- Dow Jones and S&P 500 close lower after Treasury yields are pulled lower
- Traders cheer the accommodative nature of the policy stance announced by the Fed
- Banks trade lower after the announcement
Wednesday saw the Dow Jones Industrial Average and S&P 500 trade lower after the Federal Reserve’s impending monetary policy announcement pulled Treasury yields down, dragging bank shares lower.
The day ended with Goldman Sachs at the front of the 30-stock Dow with 141 points. S&P 500 traded 0.3 percent lower. The Nasdaq showed an increase by closing 0.1 percent higher.
The hike forecast was brought down for 2019 with a reduction of two hikes. An indication by the central bank showed that it intended to reduce its enormous $4.2 trillion balance sheet by September. This, however, comes as the Fed also downsized its economic growth forecast for 2019.
Traders Support the Fed’s Announcement
Traders cheered the accommodative policy stand announced by the Fed, which is actually supportive of equity prices as stocks gained lower.
“Expectations were to remove one dot from the dot plot and to have some description of when the balance sheet runoff would conclude,” said Art Hogan, a chief market strategist at National Securities. “This actually exceeds expectations.”
However, Fed’s announcement dragged down shares after it knocked down bank stocks on the low. Yields fell sharply on the Treasury announcement, with the benchmark 10-year rate falling to its lowest level in a year to trade at 2.539 percent. The 2-year yield also dropped to 2.394 percent.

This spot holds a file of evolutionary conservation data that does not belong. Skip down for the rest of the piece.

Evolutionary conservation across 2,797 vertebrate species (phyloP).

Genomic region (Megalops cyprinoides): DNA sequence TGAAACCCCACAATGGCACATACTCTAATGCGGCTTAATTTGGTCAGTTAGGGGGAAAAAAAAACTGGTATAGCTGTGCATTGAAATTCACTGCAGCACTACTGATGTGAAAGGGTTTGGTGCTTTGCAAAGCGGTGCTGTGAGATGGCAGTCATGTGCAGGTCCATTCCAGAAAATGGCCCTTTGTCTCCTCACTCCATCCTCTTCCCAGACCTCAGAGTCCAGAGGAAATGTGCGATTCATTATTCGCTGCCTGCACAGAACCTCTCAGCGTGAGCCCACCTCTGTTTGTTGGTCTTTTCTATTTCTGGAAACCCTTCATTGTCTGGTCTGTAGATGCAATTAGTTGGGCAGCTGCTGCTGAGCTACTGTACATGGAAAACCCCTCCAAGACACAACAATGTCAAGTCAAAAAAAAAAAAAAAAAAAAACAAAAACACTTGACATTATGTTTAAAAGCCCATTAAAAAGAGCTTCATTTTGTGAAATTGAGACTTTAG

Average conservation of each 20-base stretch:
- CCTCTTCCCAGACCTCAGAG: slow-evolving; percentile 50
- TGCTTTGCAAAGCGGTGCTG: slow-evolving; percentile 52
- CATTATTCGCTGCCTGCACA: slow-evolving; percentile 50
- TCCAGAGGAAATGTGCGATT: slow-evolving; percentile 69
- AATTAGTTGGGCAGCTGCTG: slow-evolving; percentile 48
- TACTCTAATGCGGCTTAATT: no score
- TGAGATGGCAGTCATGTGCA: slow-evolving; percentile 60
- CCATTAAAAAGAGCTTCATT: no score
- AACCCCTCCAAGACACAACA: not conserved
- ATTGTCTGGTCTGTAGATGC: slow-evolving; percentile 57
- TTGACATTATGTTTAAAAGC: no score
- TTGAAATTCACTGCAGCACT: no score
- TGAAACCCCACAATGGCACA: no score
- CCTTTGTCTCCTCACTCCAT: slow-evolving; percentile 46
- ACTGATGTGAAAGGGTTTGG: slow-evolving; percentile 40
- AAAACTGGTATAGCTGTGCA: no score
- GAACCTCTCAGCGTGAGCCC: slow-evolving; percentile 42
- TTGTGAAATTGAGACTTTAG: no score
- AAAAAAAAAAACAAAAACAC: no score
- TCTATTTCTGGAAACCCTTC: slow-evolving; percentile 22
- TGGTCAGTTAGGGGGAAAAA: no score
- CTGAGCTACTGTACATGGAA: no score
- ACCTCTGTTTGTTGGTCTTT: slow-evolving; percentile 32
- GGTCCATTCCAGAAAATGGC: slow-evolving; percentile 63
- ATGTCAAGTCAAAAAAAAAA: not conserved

Banks Hit Low Levels
Bank stocks were reported to be on the low with the SPDR S&P Bank ETF (KBE) fell to 3.3 percent. Goldman Sachs declined 3.5 percent while Bank of America, Morgan Stanley, J.P. Morgan Chase, and Citigroup all fell more than 2 percent.
“The market might be pricing in more than a cut through next year,” said Mike Collins, a senior portfolio manager at PGIM Fixed Income. “It feels like they’re done.”
“It’s really a tricky spot. If things slow too much and the Fed starts cutting, that’s actually not a great environment for equities or corporate earnings or credit risk,” Collins said. “It can become a self-fulfilling prophecy, for sure.”
President Donald Trump announced that U.S. tariffs on Chinese goods could stay on for a long-time increasing pressure on equities.
“We’re not talking about removing [tariffs], we’re talking about leaving them for a substantial period of time because we have to make sure that if we do the deal with China that China lives by the deal,” Trump told reporters.
His comments confused some traders; however, as Trump also said a deal is “coming along nicely.”